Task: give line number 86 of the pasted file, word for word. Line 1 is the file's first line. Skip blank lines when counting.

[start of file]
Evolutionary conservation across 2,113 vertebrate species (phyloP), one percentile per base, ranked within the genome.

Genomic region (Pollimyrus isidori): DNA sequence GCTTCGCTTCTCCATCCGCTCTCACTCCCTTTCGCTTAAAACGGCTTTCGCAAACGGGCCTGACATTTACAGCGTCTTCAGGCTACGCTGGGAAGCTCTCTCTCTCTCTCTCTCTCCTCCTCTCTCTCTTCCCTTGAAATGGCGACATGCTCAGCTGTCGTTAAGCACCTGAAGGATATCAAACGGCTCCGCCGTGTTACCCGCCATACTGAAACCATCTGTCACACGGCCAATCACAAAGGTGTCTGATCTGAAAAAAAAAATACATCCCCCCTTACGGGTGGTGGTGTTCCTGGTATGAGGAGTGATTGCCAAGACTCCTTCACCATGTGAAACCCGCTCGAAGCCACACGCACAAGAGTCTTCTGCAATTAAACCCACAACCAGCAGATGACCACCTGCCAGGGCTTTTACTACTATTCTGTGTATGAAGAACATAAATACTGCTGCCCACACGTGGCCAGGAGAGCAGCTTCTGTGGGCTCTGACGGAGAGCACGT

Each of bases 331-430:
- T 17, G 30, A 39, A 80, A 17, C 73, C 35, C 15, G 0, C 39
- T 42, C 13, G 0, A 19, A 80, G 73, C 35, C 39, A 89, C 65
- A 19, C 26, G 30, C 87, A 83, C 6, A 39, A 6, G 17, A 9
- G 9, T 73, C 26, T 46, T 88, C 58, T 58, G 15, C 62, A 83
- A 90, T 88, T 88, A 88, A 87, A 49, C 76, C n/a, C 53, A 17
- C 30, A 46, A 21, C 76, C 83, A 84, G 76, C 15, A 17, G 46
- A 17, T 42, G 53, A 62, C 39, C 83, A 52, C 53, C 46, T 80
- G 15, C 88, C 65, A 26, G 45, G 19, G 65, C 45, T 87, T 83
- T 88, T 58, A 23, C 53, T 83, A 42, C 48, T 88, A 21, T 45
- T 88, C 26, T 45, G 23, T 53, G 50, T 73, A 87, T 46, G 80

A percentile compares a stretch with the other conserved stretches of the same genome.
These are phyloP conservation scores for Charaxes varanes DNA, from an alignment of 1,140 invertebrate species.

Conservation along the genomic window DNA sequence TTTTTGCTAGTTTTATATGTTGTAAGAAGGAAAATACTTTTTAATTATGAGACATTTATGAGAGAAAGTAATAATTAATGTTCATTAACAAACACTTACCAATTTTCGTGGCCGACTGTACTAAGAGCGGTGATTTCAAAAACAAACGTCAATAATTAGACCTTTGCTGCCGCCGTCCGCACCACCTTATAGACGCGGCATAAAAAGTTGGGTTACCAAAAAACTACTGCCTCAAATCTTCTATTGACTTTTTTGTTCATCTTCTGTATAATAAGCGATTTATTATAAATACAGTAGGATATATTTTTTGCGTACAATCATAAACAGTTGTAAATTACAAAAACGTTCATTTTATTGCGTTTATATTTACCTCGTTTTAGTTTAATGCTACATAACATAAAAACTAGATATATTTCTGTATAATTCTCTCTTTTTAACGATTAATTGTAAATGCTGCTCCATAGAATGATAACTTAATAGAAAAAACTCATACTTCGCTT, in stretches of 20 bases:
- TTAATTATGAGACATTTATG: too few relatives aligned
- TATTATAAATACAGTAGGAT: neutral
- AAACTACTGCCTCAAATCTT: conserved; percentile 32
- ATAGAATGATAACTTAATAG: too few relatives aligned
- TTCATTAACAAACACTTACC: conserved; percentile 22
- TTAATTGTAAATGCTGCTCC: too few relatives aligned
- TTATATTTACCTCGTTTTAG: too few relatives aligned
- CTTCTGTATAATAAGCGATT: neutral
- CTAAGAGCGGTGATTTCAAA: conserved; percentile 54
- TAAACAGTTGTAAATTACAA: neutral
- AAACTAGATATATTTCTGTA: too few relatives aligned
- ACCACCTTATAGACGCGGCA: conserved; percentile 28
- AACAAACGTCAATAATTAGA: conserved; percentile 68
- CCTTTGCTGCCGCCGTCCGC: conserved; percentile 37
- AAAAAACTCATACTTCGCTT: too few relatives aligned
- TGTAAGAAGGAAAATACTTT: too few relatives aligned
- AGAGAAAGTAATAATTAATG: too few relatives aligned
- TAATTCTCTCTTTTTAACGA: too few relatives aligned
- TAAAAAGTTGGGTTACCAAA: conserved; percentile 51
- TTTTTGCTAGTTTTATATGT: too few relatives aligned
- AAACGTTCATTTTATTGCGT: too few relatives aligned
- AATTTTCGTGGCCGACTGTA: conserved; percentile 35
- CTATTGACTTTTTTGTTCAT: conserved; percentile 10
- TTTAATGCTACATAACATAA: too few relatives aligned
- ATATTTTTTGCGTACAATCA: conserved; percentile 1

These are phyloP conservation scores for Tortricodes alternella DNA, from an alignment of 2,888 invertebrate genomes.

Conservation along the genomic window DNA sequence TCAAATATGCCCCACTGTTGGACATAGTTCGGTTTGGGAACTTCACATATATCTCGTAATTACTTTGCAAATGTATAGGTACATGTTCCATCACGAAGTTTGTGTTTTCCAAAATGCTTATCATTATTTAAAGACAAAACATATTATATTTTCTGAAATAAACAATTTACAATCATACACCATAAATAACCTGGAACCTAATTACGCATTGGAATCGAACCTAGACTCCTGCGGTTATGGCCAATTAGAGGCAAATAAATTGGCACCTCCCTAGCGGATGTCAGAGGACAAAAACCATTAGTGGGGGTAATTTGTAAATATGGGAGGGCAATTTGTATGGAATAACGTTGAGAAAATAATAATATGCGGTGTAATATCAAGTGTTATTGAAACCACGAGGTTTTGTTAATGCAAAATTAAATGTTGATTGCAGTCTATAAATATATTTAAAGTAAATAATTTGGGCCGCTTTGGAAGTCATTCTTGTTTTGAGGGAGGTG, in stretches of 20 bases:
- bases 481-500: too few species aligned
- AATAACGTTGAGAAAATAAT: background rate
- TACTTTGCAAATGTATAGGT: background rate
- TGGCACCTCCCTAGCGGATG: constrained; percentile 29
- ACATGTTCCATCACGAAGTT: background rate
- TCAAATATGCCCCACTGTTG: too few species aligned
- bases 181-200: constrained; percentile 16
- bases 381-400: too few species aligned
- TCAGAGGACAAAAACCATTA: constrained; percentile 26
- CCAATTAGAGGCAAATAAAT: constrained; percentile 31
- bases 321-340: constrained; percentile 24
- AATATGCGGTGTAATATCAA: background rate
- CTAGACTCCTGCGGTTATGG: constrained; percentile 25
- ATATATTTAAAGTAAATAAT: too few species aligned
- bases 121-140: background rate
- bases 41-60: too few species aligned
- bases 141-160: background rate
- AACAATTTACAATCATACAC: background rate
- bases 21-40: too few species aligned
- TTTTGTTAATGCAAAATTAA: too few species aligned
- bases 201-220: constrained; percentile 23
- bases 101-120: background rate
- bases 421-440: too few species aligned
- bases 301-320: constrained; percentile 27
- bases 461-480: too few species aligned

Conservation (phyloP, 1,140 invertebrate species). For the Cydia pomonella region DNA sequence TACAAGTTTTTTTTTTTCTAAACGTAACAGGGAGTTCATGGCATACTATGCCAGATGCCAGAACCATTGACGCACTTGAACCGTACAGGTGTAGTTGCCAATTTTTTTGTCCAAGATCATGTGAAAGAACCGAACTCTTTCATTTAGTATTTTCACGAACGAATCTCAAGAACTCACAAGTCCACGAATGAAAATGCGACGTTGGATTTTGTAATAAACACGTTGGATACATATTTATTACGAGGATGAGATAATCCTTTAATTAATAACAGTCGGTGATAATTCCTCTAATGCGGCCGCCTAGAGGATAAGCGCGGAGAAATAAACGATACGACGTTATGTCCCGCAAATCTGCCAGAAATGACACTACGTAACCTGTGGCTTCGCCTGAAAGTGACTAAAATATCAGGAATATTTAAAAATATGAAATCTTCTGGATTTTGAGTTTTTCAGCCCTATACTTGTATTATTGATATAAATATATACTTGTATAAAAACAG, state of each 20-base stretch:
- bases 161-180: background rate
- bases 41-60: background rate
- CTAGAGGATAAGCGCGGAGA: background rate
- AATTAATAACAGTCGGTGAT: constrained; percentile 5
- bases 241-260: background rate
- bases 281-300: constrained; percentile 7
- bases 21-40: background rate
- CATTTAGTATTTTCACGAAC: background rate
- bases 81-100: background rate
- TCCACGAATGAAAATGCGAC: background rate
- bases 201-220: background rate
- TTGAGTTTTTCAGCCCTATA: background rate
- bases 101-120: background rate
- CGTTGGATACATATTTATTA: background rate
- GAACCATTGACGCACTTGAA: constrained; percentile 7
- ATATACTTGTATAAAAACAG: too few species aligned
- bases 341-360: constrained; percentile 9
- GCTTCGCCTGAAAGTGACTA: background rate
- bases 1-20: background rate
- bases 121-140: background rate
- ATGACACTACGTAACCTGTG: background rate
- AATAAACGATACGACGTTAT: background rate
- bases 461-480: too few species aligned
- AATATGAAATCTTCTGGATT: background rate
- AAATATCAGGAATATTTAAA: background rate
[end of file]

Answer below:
- bases 341-360: constrained; percentile 9